Emaciated horses have a very low body condition score with extensive loss of muscle and fat.

Horses with a history of neglect and starvation are at risk of serious health issues, including negative effects on their heart and digestive tract.

These severely underweight horses need to be carefully managed with veterinary care and precise nutrition strategies during their recovery.

Reintroducing feed must be done slowly to allow your horse’s body to adjust. Otherwise, rapid metabolic changes can cause life-threatening complications.

If you have rescued a skinny horse, start by feeding small meals of high protein forages, such as alfalfa or high quality grass hay. Avoid feeding grains at the beginning of refeeding programs to prevent Refeeding Syndrome.

Caring for Emaciated Horses

When a horse’s energy requirements are not met, she initially uses body fat and carbohydrate (sugar) stores to support necessary bodily processes. After fat and carbohydrate stores are depleted, she will begin breaking down body protein to meet her energy needs. [1]

When we think of body protein stores, we think of muscles. Indeed, horses who don’t get enough energy will break down muscle tissue and lose muscle mass.

However, during times of extreme energy restriction such as starvation, other body stores of protein including heart and gastrointestinal tissue may also be broken down.

The deterioration of cardiac and digestive tissues is accompanied by changes in metabolism that can lead to complications and health issues, which should be addressed by a professional.

For this reason, every refeeding program should begin with veterinary care and close monitoring.

Refeeding Syndrome

Refeeding Syndrome occurs when emaciated horses are reintroduced to proper nutrition too quickly. In healthy horses, consuming a meal increases blood glucose concentrations, stimulating insulin release.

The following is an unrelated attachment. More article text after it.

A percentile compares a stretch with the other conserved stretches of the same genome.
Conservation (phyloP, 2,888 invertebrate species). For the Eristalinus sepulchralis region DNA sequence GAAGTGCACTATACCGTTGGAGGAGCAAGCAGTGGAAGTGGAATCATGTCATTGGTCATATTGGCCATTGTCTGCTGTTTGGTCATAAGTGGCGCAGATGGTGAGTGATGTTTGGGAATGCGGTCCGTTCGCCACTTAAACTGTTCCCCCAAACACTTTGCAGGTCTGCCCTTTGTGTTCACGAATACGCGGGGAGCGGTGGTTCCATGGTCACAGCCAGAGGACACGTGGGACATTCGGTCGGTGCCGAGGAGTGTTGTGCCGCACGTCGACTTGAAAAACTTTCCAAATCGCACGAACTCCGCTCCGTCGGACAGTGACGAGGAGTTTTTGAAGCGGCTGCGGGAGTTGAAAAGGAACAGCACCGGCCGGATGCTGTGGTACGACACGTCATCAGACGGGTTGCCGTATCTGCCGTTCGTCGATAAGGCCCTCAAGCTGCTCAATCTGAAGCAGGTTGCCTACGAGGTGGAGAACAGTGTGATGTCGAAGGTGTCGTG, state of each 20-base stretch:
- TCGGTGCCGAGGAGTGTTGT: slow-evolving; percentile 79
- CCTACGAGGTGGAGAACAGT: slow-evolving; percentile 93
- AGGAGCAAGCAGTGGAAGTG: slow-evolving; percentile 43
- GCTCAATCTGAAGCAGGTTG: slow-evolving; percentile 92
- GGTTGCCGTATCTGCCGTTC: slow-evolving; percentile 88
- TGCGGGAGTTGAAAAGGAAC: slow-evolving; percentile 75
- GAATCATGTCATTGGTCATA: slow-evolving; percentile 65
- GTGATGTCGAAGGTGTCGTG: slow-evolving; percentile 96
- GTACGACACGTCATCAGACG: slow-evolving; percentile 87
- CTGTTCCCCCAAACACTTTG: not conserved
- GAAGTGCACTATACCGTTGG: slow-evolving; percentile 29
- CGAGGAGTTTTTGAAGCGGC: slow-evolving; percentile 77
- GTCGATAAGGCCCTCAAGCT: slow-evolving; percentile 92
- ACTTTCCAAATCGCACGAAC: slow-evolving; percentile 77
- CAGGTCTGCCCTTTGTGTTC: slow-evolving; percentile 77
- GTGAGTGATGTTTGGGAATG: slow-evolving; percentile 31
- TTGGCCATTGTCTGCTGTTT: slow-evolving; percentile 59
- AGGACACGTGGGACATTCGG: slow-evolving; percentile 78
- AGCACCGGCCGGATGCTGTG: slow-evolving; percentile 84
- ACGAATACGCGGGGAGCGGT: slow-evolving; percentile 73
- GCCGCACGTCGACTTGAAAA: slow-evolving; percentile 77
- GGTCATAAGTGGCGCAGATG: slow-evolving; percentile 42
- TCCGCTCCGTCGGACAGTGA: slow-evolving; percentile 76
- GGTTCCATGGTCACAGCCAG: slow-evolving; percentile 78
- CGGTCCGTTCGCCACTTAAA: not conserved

The same is true of emaciated horses, but alterations in insulin-stimulated mineral and electrolyte metabolism in these horses can cause life-threatening complications such as edema, diarrhea, neurological issues, and heart failure. [2]

Refeeding syndrome is not triggered by a single meal but develops over a few days to a week. Refeeding emaciated horses for weight gain must be done carefully, under close veterinary supervision, to limit factors that can precipitate health complications.

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Veterinary Consultation

Regular, frequent vet assessment is critical, especially at the beginning of refeeding programs for skinny horses.

Below are several common health issues that your vet will likely check for and monitor:

Dental Issues

Poor dentition can be both a cause of starvation and an effect of neglect. Neglected horses often receive inadequate dental care, which can lead to dental issues that limit their intake of forages.

Poor dental health can also contribute to weight loss and impact refeeding strategies. If your vet determines that your horse has dental issues, you can soak feeds such as forage pellets to make meals easy to consume.

Parasitic Infections

Return to a normal deworming schedule can alleviate parasitic infections and promote weight gain. [3]

However, if your horse is extremely thin at the beginning of refeeding, it may be beneficial to wait to implement a worming program until their health is stable. [2][ 4]

Consult closely with